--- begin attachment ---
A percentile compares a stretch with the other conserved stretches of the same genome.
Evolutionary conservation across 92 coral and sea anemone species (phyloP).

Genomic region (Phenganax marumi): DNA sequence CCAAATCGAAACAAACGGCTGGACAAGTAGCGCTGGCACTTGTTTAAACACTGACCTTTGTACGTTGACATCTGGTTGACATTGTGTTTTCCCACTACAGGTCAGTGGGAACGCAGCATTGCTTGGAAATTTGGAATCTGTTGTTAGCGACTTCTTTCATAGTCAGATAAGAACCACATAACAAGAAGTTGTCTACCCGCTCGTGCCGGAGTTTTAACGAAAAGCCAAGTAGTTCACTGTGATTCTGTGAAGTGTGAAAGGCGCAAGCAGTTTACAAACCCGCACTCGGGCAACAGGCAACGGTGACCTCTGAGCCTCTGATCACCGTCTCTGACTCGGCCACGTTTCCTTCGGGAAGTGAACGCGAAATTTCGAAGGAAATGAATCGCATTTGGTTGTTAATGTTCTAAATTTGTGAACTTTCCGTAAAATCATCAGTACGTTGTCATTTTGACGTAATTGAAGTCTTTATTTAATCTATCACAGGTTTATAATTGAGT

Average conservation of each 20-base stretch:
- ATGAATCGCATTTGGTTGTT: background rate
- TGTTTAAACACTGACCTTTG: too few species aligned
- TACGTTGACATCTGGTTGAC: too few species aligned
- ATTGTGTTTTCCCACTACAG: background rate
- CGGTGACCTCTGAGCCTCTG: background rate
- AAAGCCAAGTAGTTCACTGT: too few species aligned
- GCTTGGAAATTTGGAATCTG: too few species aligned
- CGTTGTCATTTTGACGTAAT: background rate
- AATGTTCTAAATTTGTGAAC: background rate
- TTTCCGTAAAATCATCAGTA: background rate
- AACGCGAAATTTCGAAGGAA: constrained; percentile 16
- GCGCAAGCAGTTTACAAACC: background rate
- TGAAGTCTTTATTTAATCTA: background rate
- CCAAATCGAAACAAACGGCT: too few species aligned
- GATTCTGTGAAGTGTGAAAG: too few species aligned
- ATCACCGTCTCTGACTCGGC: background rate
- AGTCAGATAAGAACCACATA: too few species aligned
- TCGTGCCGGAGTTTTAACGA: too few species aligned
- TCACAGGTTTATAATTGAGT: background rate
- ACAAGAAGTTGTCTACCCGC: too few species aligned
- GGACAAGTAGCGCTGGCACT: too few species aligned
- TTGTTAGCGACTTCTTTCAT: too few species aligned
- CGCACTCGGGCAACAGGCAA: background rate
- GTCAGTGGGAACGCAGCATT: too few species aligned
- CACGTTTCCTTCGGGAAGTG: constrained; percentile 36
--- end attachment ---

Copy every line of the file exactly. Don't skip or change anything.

A percentile compares a stretch with the other conserved stretches of the same genome.
Evolutionary conservation across 92 coral and sea anemone species (phyloP).

Genomic region (Phenganax marumi): DNA sequence CCAAATCGAAACAAACGGCTGGACAAGTAGCGCTGGCACTTGTTTAAACACTGACCTTTGTACGTTGACATCTGGTTGACATTGTGTTTTCCCACTACAGGTCAGTGGGAACGCAGCATTGCTTGGAAATTTGGAATCTGTTGTTAGCGACTTCTTTCATAGTCAGATAAGAACCACATAACAAGAAGTTGTCTACCCGCTCGTGCCGGAGTTTTAACGAAAAGCCAAGTAGTTCACTGTGATTCTGTGAAGTGTGAAAGGCGCAAGCAGTTTACAAACCCGCACTCGGGCAACAGGCAACGGTGACCTCTGAGCCTCTGATCACCGTCTCTGACTCGGCCACGTTTCCTTCGGGAAGTGAACGCGAAATTTCGAAGGAAATGAATCGCATTTGGTTGTTAATGTTCTAAATTTGTGAACTTTCCGTAAAATCATCAGTACGTTGTCATTTTGACGTAATTGAAGTCTTTATTTAATCTATCACAGGTTTATAATTGAGT

Average conservation of each 20-base stretch:
- ATGAATCGCATTTGGTTGTT: background rate
- TGTTTAAACACTGACCTTTG: too few species aligned
- TACGTTGACATCTGGTTGAC: too few species aligned
- ATTGTGTTTTCCCACTACAG: background rate
- CGGTGACCTCTGAGCCTCTG: background rate
- AAAGCCAAGTAGTTCACTGT: too few species aligned
- GCTTGGAAATTTGGAATCTG: too few species aligned
- CGTTGTCATTTTGACGTAAT: background rate
- AATGTTCTAAATTTGTGAAC: background rate
- TTTCCGTAAAATCATCAGTA: background rate
- AACGCGAAATTTCGAAGGAA: constrained; percentile 16
- GCGCAAGCAGTTTACAAACC: background rate
- TGAAGTCTTTATTTAATCTA: background rate
- CCAAATCGAAACAAACGGCT: too few species aligned
- GATTCTGTGAAGTGTGAAAG: too few species aligned
- ATCACCGTCTCTGACTCGGC: background rate
- AGTCAGATAAGAACCACATA: too few species aligned
- TCGTGCCGGAGTTTTAACGA: too few species aligned
- TCACAGGTTTATAATTGAGT: background rate
- ACAAGAAGTTGTCTACCCGC: too few species aligned
- GGACAAGTAGCGCTGGCACT: too few species aligned
- TTGTTAGCGACTTCTTTCAT: too few species aligned
- CGCACTCGGGCAACAGGCAA: background rate
- GTCAGTGGGAACGCAGCATT: too few species aligned
- CACGTTTCCTTCGGGAAGTG: constrained; percentile 36